“Take care of yourself”: Sacramento’s Safe Black Space on impacts of Tire Nichols’ death

SACRAMENTO — Five fired Memphis police officers were charged with second-degree murder in the death of Tire Nichols, Tennessee authorities announced Thursday. Nichols died three days after a violent arrest by police earlier this month.

Video footage of the arrest would be released Friday sometime after 6 pm, Shelby County District Attorney Steve Mulroy said. The footage has been shown to Nichols’ family but has not yet been made public.

The footage has been described by Nichols family attorney Antonio Romanucci: “He was defenseless the entire time. He was a human piñata for those police officers. It was an unadulterated, unabashed, nonstop beating of this young boy for three minutes.”

Nichols family attorneys said his cause of death was “extensive bleeding caused by a severe beating.” Attorney Ben Crump said the beating went on for more than three minutes and the footage includes Nichols being tased, pepper-sprayed and restrained.

These details can retraumatize, according to Dr. Kristee Haggins, the founder and executive director of Safe Black Space in Sacramento. Her background is in African American culture and Black mental health. She founded the nonprofit in 2018 after the death of Stephen Clark.

She pulled together faith leaders, community activists, educators, and anyone who “loved Black people,” she said. Safe Black Space was created to support the Black community after that tragedy in 2018 but has transformed into a space “for and by Black people” to process the anti-Blackness Haggins said impacts so many.

The group hosts community circles to engage and support.

Mind, body, and spirit impacts of Tire Nichols’ death

dr Haggins said there are steps that individuals can take to protect their peace and process Nichols’ death. It starts with a decision, she said, when it comes to watching the body camera footage of Nichols’ beating, which is set to be released Friday.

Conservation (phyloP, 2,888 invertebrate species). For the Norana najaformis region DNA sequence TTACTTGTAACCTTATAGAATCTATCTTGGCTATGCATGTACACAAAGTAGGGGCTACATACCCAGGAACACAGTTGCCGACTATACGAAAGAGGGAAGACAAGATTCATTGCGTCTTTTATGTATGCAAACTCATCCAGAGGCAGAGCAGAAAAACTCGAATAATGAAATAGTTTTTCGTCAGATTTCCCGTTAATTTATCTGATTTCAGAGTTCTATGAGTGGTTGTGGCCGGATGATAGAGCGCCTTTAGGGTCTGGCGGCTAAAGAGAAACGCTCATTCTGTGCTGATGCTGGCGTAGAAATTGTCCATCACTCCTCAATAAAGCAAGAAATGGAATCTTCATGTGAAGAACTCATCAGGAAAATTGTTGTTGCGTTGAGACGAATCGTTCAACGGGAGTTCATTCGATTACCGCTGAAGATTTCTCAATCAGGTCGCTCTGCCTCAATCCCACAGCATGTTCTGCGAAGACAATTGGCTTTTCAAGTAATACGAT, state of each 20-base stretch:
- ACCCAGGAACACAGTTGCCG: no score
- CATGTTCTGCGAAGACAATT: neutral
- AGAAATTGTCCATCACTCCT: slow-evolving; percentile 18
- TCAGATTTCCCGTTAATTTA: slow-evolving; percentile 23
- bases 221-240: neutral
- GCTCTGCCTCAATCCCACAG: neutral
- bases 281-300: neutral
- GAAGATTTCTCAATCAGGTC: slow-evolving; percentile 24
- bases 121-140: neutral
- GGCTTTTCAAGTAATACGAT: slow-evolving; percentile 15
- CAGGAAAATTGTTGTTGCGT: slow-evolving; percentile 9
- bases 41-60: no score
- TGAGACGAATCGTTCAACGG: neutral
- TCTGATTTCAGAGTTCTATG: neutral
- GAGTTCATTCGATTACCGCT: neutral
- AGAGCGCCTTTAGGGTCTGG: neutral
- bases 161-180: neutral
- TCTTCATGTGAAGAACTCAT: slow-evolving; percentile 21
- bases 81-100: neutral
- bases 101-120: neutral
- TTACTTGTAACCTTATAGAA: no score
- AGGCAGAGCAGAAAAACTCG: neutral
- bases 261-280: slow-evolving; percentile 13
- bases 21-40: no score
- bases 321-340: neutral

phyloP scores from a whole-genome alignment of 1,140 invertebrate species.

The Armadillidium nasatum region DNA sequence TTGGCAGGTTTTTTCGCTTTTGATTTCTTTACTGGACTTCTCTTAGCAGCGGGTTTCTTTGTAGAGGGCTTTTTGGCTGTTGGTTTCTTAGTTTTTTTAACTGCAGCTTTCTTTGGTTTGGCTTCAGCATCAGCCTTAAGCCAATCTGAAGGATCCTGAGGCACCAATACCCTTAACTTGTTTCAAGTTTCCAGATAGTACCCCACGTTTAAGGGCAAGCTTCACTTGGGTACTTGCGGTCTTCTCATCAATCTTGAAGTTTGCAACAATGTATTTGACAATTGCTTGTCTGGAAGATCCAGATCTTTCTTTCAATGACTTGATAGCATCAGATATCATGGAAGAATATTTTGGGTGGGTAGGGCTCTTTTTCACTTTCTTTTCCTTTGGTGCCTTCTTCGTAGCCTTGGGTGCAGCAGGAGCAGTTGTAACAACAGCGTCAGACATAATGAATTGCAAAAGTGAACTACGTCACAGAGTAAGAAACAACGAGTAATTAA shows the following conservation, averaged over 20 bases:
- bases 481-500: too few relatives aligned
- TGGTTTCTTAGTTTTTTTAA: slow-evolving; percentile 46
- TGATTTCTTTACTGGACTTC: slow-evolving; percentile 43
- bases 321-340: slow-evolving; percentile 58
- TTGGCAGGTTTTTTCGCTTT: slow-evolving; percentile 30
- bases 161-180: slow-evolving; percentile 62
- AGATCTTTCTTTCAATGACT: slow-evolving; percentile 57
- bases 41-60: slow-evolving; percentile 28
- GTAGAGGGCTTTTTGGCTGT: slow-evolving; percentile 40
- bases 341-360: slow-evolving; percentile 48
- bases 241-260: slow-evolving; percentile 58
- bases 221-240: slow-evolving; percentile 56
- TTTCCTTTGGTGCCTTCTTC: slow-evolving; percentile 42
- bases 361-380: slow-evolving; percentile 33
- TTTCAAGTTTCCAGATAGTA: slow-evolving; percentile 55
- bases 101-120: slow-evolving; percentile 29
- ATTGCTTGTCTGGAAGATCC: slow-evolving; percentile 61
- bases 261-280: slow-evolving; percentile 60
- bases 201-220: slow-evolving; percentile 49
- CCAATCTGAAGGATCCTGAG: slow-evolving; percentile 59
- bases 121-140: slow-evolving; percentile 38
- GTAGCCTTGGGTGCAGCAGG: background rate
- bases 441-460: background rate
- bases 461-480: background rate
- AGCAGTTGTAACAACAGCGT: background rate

“Making an intentional decision about whether or not you want to watch it,” said Haggins.

Part of processing, Haggins said, is also understanding and being aware that children and youth are present. Be attentive.

“What happens when we keep the news on steady stream and they’re in the background as well?” said Haggins.

People will have a variety of reactions, being in tune with what you need. It may be connecting with friends, “vent and yell and scream.” For some it may be to protest, Haggins said, to get out.

For others, it may be staying in tune with the things that bring a sense of settlement and ease in everyday life and continue. Haggins said consistency and normalcy are crucial in these times to process trauma, like what will likely play out on body cam footage.

Rest, nourishment, and hydration are key parts of this healing and processing, Haggins said, as bodies internalize stress, sadness, and anxiety. Ultimately, she said to be aware of “how you feel.”

“Ask for help. Seek help. Take care of yourself, and take care of our little ones,” said Haggins.

If more support is needed from a therapist or psychologist, family member, faith leader, or physician, Haggins said to ask if needed. On the other side, you should offer help if you see it’s needed.

What are community healing circles?

Safe Black Space Community Healing Circles are supportive and confidential gatherings that help stabilize Black communities experiencing racial crises. They provide an initial entry point for healing. Participants share their stories and feelings; deepen their understanding of the impact of historical forces and images on their lives; learn about and practice self-care and community care strategies; and identify local resources.

Madisen Keavy


Comments are closed.